“I let go of the hammer of the gun,” Baldwin told ABC’s George Stephanopoulos during the interview. “And the gun goes off.”
Weapons armorer Bryan W. Carpenter told Fox News Digital that pulling the hammer back and releasing it, causing the gun to fire, is still considered a “negligent discharge.”
“You have to cock the hammer, you have to pull the trigger, or you have to cock the hammer and let it fly forward, one of the two things, which requires an operator to do it,” Carpenter explained. “And if an operator is doing it, then they’re in control of the weapon. And if they’re cocking the hammer, they’re in the two-part process of firing it. And if they slip and let the hammer fall down, that’s still a negligent discharge.”
Carpenter explained that cocking the hammer back and releasing it still requires a human hand.
“If you cocked that hammer back, and you let it go, that’s still a negligent discharge,” he added. “You accidentally discharged that weapon, and it’s your fault.”
“So, you were just cocking the hammer back, it slipped and went off. It’s not the gun’s fault. It’s your fault because when that gun is sitting in a resting state, it’s in a neutral state. And someone, an operator, somebody has to do something to that gun to make it fire or not fire.”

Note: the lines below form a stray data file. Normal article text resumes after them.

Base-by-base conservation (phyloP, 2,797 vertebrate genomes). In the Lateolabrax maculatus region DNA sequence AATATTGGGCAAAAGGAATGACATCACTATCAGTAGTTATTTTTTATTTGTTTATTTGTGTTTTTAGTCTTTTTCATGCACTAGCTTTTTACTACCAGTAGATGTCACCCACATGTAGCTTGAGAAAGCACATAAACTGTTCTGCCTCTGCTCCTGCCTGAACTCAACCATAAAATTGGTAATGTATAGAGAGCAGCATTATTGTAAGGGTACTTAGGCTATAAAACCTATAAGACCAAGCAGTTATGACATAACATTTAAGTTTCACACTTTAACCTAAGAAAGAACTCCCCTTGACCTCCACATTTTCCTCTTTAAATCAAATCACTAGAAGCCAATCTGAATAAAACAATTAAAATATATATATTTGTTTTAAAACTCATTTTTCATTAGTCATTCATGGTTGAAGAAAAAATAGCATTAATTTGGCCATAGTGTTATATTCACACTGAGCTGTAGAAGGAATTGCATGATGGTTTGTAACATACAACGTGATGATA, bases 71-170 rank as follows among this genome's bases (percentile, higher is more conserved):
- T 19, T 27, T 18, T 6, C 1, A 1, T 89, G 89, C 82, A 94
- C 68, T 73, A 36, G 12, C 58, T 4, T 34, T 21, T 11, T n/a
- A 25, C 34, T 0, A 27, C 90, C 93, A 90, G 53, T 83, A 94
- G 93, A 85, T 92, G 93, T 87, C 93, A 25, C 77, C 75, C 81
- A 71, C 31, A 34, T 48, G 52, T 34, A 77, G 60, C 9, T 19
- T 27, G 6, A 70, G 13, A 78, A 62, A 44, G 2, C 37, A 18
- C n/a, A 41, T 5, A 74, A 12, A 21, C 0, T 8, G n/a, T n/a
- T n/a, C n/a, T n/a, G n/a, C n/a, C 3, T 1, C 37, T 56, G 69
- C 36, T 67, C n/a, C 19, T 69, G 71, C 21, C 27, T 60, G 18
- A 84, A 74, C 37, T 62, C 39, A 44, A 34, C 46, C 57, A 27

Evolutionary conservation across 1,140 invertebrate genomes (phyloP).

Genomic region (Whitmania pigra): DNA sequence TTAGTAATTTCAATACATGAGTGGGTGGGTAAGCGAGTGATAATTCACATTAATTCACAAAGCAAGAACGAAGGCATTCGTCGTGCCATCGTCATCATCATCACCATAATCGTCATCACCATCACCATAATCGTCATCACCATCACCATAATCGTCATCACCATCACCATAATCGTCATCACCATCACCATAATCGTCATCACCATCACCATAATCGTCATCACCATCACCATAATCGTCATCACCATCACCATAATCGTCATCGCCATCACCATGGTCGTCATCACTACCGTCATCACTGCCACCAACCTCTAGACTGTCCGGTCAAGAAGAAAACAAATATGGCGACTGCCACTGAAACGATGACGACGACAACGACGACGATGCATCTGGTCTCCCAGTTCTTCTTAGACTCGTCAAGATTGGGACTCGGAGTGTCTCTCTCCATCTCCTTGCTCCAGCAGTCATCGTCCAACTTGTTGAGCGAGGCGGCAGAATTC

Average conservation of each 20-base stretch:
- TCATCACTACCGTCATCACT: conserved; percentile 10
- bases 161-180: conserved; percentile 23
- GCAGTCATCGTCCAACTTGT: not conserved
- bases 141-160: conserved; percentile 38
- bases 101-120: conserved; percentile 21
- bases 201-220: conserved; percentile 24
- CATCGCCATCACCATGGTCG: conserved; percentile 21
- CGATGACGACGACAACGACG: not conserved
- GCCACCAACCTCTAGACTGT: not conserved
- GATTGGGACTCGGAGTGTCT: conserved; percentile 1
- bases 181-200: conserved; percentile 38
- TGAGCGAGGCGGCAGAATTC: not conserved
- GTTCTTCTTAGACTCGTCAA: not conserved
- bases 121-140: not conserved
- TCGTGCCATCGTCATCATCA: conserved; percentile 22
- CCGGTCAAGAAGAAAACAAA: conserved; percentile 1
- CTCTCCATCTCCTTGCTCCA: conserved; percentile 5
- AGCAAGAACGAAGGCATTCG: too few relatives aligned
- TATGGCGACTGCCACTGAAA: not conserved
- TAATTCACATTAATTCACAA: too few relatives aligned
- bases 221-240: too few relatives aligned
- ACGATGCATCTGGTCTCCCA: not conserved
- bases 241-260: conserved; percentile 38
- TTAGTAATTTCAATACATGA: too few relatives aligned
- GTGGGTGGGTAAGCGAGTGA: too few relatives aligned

Tom Gresham, host of Gun Talk Radio and firearms expert, told Fox News Digital that two things could have happened for the revolver to fire without Baldwin pulling the trigger.
“The first is that there is a mechanical problem with the revolver,” Gresham explained. “The investigators will determine this.”
“The other very slight possibility is that he released the hammer before it was cocked fully,” Gresham added. “Several other things would have to go wrong for this to fire the gun. I rank this as beyond highly unlikely.”
The Santa Fe Sheriff’s Department confirmed to Fox News Digital it is awaiting results from the FBI which would shed light on how the gun could have been fired.
“Guns don’t just go off,” Sheriff Adan Mendoza told Fox News Digital. “So whatever needs to happen to manipulate the firearm, he did that, and it was in his hands.”
Baldwin and Hutchins had been setting up for a shot where the actor was supposed to draw the gun and point it at the camera, according to the actor. While standing next to the camera, the cinematographer was “guiding” Baldwin on where to point the gun, he said. “The gun wasn’t meant to be fired in that angle,” he confirmed.
Baldwin also admitted the angle they were practicing “might not have ended up in the film at all.”